Annals of Partisanship: What Made the Winter So Warm?

by John Sides on March 21, 2012 · 6 comments

in Public opinion

{ 6 comments }

Matt Dhaiti March 21, 2012 at 6:22 pm

i wonder if the 10 point difference between democrats and republicans on the not-colder than usual responses and 7 point differences between independents and republicans reflect a partisan relationship, noise, or actual temperature differences. republican voters live disproportionately in the south, the mountain west, and alaska, while democratic voters live disproportionately on the coasts and hawaii. maybe this has something to do with those numbers?

John Sides March 21, 2012 at 7:31 pm

Matt: The bigger partisan difference is really in the explanation offered by those who thought the winter was warmer. That probably isn’t due to geography.

Scott March 21, 2012 at 6:36 pm

A relevant paper presenting some evidence that system justifying beliefs lead people to “feel global warming less”:
http://citation.allacademic.com/meta/p_mla_apa_research_citation/5/1/2/5/5/p512555_index.html

Tobin Grant March 21, 2012 at 8:02 pm

The difference may, in part, due to the use of “global warming” instead of “climate change.”

See: Jonathon P. Schuldt, Sara H. Konrath, & Norbert Schwarz. “Global warming” or “climate change”? Whether the planet is warming depends on question wording. POQ 2011

Abstract
In public discourse and survey research, global climate change is sometimes referred to as “global warming” and sometimes as “climate change.” An analysis of web sites of conservative and liberal think tanks suggests that conservatives prefer to use the term “global warming” whereas liberals prefer “climate change.” A question wording experiment (N = 2267) illustrates the power of these frames: Republicans were less likely to endorse that the phenomenon is real when it was referred to as “global warming” (44.0%) rather than “climate change” (60.2%), whereas Democrats were unaffected by question wording (86.9% vs. 86.4%). As a result, the partisan divide on the issue dropped from 42.9 percentage points under a “global warming” frame to 26.2 percentage points under a “climate change” frame. Theoretical and methodological implications are discussed.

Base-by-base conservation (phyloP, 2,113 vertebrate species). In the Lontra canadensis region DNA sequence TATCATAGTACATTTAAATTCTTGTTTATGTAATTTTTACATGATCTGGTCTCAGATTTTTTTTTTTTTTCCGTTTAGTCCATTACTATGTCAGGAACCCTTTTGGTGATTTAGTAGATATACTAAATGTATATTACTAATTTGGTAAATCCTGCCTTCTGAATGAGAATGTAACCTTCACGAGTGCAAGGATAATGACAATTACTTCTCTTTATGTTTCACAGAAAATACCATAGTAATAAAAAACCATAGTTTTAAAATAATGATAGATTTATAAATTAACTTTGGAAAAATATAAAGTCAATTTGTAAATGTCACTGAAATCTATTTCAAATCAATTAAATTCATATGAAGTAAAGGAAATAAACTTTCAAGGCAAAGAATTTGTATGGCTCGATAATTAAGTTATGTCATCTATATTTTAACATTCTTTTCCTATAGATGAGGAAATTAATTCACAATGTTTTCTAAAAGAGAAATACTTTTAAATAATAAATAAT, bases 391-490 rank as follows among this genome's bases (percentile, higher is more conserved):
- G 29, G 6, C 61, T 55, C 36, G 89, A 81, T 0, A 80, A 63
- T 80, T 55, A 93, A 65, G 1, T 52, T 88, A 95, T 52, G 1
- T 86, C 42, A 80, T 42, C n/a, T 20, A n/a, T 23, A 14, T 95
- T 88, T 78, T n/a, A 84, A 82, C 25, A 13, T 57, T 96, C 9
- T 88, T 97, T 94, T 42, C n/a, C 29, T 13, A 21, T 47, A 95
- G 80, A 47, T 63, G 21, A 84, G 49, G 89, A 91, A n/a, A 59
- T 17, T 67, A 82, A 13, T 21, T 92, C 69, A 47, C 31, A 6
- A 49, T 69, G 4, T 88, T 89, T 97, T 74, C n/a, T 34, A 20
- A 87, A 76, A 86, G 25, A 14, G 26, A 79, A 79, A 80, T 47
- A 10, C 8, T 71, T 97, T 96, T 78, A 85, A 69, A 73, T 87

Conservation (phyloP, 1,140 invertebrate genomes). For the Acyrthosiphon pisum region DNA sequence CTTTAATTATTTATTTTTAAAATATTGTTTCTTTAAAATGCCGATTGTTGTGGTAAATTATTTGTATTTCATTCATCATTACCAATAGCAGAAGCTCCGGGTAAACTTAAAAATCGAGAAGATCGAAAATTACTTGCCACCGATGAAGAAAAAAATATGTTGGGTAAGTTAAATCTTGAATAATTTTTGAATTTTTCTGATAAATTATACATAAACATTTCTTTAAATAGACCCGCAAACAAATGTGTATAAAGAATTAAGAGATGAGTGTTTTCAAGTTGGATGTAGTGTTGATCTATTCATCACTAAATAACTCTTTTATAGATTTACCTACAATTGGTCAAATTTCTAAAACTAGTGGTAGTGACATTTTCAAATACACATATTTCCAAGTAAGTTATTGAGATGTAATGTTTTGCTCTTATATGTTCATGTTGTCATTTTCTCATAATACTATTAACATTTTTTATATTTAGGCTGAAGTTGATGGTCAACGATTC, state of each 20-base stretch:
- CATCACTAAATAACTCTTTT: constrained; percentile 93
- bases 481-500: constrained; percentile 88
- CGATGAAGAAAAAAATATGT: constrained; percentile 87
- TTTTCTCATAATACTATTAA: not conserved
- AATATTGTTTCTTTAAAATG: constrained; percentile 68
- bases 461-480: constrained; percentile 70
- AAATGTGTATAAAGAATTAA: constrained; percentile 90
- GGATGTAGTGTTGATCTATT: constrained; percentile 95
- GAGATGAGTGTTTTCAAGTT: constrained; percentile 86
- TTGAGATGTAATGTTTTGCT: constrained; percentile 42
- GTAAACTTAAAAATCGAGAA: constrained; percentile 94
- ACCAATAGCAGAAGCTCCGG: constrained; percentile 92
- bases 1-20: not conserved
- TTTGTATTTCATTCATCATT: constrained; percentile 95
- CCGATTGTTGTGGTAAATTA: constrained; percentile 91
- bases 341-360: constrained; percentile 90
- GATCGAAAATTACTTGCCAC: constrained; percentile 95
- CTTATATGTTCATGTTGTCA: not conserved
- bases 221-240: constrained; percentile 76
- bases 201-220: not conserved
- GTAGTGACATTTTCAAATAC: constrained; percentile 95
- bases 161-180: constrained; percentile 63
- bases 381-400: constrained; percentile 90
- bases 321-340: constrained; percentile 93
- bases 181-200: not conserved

Michael D. Jones March 22, 2012 at 6:12 am

Here is another paper addressing this topic. It was presented last year at the AAG by some scholars from Oklahoma (political scientists and meteorologists from the National Weather Center).

http://meridian.aag.org/callforpapers/program/AbstractDetail.cfm?AbstractID=34283

Chris March 22, 2012 at 8:57 am

Strange question.

Weather is a stochastic process. There’s also global warming.

Both answers are technically correct. I’m not sure what this tells you.

Comments on this entry are closed.

Previous post:

Next post: